A note from Bear's adopted Family:

In July of 2001 I adopted Bear, a 7 month, 70 pound owner-surrender. He was passed almost directly to me via Kathy Ferragamo (if my memory serves me correctly), spending only an hour between his previous home and his forever-home. It was an immediate connection and our bond grew quickly. However within 5 months it was obvious something was terribly wrong.

Bear had dropped to 60 pounds and all food passed through his system quickly, resulting in liquid stools. He was, as the vets termed, "ravenous." He ate everything; rubber work gloves, 10 lbs. raw potatoes, a whole tennis ball, roadkill, roadside mushrooms, disposable razors/pens/cameras, etc, plus anything else that was actually "food." After four months working with a fabulous Kennebunk vet and process of elimination (no pun intended), we discovered he was allergic to gluten. His intestines were shot so we had to heal them with a special diet and meds. I cooked pork, rice and tilapia for him for 8 months. He recovered fully, gained weight, and transferred to a gluten free commercial dog food.

As the years passed, we made many friends in Kennebunk, went on many adventures, and had the occasional visit to the vet for the usual malamute shenanigans. When he was five, my work took us away from the beaches, trails, and canine friends we had grown to love, when we moved to the mid-coast area. I purchased land on a pond which abutted several hundred undeveloped wooded acres, laced with snowmobile trails, which entertained us in all but the hunting months. Our house was built and my life was filled with Bear's company, humor, and encouragement. He welcomed friends to the house and enjoyed going places for the many compliments he would get. He was even tolerant of the felines that came and went over the years.

As time passed, he suffered with a pinched nerve in his neck, deteriorating eyesight, and sore hips. It was difficult to tell sometimes when he was in pain, but we learned to read his "tells." The local vets were extremely helpful in managing his pain and maintaining his quality of life, as were the Portland Emergency Clinic folks, on his occasional visits there. Having been to the vets' 21 times in the first 12 months I had him, he grew to enjoy the experience, especially when he knew there were treats. The clinicians were so always to happy to work with him. It was these kind & compassionate people that helped us say goodbye to him on Thursday, November 30th, just two weeks shy of his twelfth birthday. His digestive system gave out on him, as I had always feared it would. He hung on to the end, hiding his pain and going on as if he were still a pup.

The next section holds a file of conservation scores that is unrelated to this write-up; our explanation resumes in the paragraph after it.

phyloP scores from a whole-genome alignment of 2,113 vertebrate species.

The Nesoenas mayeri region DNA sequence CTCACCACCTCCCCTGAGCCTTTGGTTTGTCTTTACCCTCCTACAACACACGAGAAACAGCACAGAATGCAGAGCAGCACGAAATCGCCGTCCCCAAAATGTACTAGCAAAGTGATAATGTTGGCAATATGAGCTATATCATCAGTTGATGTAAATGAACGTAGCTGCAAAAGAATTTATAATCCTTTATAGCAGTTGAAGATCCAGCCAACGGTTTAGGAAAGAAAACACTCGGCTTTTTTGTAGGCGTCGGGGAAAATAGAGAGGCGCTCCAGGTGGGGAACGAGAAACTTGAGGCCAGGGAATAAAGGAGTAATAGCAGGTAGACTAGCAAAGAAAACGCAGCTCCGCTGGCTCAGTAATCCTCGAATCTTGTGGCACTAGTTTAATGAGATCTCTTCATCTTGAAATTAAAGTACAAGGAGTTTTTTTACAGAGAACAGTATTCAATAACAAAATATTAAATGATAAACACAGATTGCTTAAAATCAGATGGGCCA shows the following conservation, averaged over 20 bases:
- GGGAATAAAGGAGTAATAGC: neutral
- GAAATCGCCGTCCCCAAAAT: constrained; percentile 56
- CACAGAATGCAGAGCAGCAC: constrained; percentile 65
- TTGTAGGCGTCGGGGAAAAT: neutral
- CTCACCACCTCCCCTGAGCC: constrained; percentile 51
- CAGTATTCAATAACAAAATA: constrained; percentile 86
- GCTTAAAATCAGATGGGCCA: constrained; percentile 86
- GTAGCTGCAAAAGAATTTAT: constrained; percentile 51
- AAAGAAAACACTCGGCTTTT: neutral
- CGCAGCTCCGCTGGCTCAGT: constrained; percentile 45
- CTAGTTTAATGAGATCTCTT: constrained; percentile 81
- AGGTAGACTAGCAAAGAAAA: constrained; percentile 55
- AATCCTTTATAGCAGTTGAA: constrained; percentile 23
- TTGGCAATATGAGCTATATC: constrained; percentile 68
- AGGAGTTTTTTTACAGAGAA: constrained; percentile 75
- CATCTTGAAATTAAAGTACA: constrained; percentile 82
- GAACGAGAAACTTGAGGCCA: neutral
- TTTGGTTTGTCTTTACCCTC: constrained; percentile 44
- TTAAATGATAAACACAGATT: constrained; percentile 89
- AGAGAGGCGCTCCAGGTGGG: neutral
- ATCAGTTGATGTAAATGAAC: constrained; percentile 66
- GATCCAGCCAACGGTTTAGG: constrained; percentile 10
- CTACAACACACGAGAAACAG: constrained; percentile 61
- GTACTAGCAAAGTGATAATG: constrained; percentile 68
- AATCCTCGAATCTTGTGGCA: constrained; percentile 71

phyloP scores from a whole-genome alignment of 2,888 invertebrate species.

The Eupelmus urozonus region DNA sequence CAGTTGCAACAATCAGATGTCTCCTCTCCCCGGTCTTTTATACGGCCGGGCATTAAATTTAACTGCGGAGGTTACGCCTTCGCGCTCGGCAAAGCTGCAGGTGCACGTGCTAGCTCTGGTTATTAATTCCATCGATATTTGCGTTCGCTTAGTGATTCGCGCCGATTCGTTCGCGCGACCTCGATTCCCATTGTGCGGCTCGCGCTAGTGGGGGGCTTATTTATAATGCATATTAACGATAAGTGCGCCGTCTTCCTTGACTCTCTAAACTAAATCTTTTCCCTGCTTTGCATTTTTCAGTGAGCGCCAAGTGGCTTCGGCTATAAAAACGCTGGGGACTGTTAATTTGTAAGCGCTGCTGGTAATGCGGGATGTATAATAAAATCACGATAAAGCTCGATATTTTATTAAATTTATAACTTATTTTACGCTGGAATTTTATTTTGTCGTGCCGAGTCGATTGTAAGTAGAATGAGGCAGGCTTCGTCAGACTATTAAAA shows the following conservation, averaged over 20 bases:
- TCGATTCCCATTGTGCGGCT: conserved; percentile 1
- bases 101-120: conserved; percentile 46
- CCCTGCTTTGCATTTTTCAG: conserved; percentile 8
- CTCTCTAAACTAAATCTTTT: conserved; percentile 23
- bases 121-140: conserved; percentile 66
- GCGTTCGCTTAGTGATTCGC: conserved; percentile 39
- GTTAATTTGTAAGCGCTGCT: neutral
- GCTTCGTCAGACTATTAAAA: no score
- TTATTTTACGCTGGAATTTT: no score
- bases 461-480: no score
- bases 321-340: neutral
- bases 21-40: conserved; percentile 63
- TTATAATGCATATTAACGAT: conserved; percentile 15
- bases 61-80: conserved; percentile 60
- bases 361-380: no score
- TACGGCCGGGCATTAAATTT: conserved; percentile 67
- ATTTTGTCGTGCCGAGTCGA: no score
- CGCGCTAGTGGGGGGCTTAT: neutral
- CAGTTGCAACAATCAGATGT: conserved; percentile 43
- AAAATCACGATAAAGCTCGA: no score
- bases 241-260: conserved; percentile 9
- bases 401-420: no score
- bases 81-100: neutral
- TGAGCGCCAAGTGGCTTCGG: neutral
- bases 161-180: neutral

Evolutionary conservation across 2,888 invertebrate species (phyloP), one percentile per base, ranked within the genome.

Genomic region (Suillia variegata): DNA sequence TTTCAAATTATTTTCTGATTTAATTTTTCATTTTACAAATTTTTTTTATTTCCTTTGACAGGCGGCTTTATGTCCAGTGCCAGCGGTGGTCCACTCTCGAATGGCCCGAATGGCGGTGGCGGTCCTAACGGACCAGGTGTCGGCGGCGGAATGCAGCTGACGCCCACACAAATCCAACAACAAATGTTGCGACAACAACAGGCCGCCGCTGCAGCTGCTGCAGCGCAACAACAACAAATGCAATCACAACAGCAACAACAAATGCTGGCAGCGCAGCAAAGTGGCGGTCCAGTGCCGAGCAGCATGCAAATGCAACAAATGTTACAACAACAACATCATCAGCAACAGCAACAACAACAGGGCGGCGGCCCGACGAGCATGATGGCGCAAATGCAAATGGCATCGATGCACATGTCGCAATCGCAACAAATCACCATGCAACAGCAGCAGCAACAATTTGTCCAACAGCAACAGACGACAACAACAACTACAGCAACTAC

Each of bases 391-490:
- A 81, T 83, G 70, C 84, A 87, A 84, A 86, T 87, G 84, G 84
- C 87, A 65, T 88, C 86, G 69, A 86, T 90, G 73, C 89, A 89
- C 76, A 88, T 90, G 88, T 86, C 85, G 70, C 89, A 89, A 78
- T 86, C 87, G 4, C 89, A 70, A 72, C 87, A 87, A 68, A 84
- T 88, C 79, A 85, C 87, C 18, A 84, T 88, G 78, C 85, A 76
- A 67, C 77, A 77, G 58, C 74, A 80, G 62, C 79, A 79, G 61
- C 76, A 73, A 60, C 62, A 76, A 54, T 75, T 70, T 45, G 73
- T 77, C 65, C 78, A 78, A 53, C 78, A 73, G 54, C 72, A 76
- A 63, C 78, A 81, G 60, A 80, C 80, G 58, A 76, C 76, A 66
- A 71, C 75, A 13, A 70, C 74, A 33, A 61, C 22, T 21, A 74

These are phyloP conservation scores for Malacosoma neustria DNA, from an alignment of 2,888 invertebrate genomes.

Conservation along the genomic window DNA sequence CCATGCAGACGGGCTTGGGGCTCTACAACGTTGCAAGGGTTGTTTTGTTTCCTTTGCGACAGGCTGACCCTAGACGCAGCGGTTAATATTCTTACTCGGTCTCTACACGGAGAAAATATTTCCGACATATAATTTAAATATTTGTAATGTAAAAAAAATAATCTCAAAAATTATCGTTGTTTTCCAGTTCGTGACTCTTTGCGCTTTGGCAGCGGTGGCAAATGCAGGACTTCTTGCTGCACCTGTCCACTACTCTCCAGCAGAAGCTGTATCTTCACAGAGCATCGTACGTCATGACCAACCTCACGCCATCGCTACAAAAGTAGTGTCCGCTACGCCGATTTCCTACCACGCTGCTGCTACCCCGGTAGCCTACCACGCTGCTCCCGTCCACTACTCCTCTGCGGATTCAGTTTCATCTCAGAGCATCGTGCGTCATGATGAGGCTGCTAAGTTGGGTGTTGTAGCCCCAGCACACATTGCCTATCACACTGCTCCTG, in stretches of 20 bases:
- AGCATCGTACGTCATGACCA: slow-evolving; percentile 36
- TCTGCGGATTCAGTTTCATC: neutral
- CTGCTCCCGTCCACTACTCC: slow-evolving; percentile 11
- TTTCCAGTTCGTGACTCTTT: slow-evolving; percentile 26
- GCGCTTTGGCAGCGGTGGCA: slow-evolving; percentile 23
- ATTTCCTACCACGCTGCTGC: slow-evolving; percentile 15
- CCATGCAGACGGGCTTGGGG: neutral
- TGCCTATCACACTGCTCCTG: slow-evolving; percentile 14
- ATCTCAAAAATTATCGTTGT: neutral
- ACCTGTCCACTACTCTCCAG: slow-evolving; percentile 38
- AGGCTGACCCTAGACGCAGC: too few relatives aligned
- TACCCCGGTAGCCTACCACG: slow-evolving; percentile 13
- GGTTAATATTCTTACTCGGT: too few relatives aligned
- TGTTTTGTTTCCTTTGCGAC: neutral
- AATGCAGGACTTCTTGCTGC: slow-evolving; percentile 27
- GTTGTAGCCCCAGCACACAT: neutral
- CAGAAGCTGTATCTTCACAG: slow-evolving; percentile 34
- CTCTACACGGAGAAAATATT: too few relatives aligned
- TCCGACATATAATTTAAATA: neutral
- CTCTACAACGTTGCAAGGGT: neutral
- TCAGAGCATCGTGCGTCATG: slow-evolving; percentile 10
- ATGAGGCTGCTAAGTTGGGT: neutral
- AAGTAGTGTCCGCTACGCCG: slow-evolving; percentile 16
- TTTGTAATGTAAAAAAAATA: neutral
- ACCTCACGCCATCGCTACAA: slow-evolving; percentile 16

His companionable talking, dependability at knowing exactly when he should be fed, ferocious loyalty when I was sick (or sleeping), goofiness, joy of being with just about anywhere with us, and quiet strength and beauty will live on in our memories for the rest of our lives.

With sincere thanks to all of you who have compassionately cared for Bear over the years

Nina and Louis


Contact Us Volunteer Login Alaskan Malamute Rescue of New England, Inc. Resources News and Articles Malamute Education Donations Events Our Dogs How To Help How We Work Who We Are